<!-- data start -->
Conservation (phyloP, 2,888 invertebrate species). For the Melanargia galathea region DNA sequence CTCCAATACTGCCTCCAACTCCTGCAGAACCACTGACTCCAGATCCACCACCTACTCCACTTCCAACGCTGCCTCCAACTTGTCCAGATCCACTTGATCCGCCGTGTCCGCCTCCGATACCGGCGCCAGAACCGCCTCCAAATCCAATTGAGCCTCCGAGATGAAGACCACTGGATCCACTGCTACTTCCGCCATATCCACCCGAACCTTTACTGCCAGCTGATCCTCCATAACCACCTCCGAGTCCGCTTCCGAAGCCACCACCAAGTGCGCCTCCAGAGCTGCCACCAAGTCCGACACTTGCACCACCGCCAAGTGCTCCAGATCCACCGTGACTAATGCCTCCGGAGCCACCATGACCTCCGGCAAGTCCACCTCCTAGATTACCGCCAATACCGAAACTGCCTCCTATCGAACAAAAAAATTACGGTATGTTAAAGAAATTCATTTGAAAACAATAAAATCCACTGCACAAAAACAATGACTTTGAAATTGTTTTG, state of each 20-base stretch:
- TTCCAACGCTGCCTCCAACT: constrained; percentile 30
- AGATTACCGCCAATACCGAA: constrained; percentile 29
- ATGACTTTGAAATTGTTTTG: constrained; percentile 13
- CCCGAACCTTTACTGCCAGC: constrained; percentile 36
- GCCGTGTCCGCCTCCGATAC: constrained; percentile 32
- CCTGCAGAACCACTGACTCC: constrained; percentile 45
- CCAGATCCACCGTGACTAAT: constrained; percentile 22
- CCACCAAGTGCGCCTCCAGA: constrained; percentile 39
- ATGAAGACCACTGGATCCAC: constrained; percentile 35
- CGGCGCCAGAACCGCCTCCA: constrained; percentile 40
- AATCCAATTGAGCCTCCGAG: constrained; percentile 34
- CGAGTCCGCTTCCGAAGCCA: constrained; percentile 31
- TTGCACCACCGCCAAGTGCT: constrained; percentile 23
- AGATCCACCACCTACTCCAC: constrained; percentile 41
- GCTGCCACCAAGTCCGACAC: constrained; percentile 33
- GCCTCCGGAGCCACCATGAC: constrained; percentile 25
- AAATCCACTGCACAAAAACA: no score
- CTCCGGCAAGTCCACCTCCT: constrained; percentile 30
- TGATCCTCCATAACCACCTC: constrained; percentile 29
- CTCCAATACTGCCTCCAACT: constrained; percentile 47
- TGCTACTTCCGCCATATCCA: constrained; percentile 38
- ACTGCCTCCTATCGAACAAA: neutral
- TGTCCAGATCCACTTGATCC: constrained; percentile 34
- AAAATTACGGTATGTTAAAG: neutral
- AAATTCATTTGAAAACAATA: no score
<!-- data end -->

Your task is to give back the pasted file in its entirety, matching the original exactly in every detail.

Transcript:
Conservation (phyloP, 2,888 invertebrate species). For the Melanargia galathea region DNA sequence CTCCAATACTGCCTCCAACTCCTGCAGAACCACTGACTCCAGATCCACCACCTACTCCACTTCCAACGCTGCCTCCAACTTGTCCAGATCCACTTGATCCGCCGTGTCCGCCTCCGATACCGGCGCCAGAACCGCCTCCAAATCCAATTGAGCCTCCGAGATGAAGACCACTGGATCCACTGCTACTTCCGCCATATCCACCCGAACCTTTACTGCCAGCTGATCCTCCATAACCACCTCCGAGTCCGCTTCCGAAGCCACCACCAAGTGCGCCTCCAGAGCTGCCACCAAGTCCGACACTTGCACCACCGCCAAGTGCTCCAGATCCACCGTGACTAATGCCTCCGGAGCCACCATGACCTCCGGCAAGTCCACCTCCTAGATTACCGCCAATACCGAAACTGCCTCCTATCGAACAAAAAAATTACGGTATGTTAAAGAAATTCATTTGAAAACAATAAAATCCACTGCACAAAAACAATGACTTTGAAATTGTTTTG, state of each 20-base stretch:
- TTCCAACGCTGCCTCCAACT: constrained; percentile 30
- AGATTACCGCCAATACCGAA: constrained; percentile 29
- ATGACTTTGAAATTGTTTTG: constrained; percentile 13
- CCCGAACCTTTACTGCCAGC: constrained; percentile 36
- GCCGTGTCCGCCTCCGATAC: constrained; percentile 32
- CCTGCAGAACCACTGACTCC: constrained; percentile 45
- CCAGATCCACCGTGACTAAT: constrained; percentile 22
- CCACCAAGTGCGCCTCCAGA: constrained; percentile 39
- ATGAAGACCACTGGATCCAC: constrained; percentile 35
- CGGCGCCAGAACCGCCTCCA: constrained; percentile 40
- AATCCAATTGAGCCTCCGAG: constrained; percentile 34
- CGAGTCCGCTTCCGAAGCCA: constrained; percentile 31
- TTGCACCACCGCCAAGTGCT: constrained; percentile 23
- AGATCCACCACCTACTCCAC: constrained; percentile 41
- GCTGCCACCAAGTCCGACAC: constrained; percentile 33
- GCCTCCGGAGCCACCATGAC: constrained; percentile 25
- AAATCCACTGCACAAAAACA: no score
- CTCCGGCAAGTCCACCTCCT: constrained; percentile 30
- TGATCCTCCATAACCACCTC: constrained; percentile 29
- CTCCAATACTGCCTCCAACT: constrained; percentile 47
- TGCTACTTCCGCCATATCCA: constrained; percentile 38
- ACTGCCTCCTATCGAACAAA: neutral
- TGTCCAGATCCACTTGATCC: constrained; percentile 34
- AAAATTACGGTATGTTAAAG: neutral
- AAATTCATTTGAAAACAATA: no score